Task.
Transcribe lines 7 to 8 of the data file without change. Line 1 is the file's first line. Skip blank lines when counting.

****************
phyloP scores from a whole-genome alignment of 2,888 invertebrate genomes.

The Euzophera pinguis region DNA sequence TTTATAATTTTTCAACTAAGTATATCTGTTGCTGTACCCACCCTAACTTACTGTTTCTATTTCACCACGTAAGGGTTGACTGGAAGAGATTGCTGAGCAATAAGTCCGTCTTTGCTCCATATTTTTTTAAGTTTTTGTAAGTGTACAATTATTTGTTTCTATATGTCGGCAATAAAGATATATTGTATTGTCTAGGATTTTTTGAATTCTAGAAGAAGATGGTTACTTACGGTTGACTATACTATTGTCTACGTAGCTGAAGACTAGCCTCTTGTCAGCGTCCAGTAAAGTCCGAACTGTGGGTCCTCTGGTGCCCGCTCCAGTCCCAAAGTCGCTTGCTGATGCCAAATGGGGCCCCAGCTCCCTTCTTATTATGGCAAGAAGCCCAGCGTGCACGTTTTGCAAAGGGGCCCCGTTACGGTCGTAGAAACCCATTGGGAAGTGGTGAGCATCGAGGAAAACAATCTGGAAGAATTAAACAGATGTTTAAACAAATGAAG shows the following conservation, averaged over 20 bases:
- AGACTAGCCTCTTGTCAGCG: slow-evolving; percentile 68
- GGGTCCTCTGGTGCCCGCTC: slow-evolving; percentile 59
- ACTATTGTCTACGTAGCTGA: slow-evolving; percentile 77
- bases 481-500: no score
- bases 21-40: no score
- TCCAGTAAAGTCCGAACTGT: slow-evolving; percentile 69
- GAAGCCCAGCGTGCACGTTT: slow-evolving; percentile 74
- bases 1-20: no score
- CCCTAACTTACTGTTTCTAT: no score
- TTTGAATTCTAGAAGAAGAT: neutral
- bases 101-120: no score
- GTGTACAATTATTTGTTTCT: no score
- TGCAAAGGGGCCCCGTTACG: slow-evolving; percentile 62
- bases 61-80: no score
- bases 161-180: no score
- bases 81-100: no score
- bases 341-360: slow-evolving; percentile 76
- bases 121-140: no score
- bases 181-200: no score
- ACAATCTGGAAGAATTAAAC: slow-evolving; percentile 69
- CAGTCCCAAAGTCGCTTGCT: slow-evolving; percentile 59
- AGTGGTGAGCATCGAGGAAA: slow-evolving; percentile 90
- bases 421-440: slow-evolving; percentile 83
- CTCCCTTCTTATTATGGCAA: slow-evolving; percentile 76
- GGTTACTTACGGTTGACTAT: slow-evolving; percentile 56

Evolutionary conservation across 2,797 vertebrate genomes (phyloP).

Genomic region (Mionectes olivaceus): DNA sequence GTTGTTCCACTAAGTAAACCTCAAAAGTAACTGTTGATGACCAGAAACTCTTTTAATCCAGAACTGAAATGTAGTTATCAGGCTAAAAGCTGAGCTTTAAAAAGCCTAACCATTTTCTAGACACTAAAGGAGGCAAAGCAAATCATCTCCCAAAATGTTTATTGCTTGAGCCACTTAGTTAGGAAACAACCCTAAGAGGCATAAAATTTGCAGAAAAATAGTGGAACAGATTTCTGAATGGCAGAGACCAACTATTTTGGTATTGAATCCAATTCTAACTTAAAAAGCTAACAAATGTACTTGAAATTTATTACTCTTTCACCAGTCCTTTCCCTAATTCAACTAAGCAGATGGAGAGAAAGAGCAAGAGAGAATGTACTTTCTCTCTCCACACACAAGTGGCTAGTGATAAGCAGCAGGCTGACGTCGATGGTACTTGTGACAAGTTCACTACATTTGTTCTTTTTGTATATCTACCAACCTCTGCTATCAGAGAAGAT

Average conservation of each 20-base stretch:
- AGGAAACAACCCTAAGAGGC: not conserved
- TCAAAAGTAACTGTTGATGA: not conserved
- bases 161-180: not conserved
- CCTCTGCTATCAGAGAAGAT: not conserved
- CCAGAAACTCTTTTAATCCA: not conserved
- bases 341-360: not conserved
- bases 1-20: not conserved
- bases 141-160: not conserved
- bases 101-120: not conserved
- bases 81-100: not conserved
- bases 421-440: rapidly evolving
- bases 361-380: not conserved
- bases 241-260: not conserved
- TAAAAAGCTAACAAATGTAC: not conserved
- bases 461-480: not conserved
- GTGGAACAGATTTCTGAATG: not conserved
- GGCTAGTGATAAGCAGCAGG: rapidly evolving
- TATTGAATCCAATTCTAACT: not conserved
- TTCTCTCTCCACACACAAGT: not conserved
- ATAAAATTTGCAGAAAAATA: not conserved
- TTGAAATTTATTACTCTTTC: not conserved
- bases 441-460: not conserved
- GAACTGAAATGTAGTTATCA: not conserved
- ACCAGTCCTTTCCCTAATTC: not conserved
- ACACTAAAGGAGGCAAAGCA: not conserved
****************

- bases 21-40: no score
- TCCAGTAAAGTCCGAACTGT: slow-evolving; percentile 69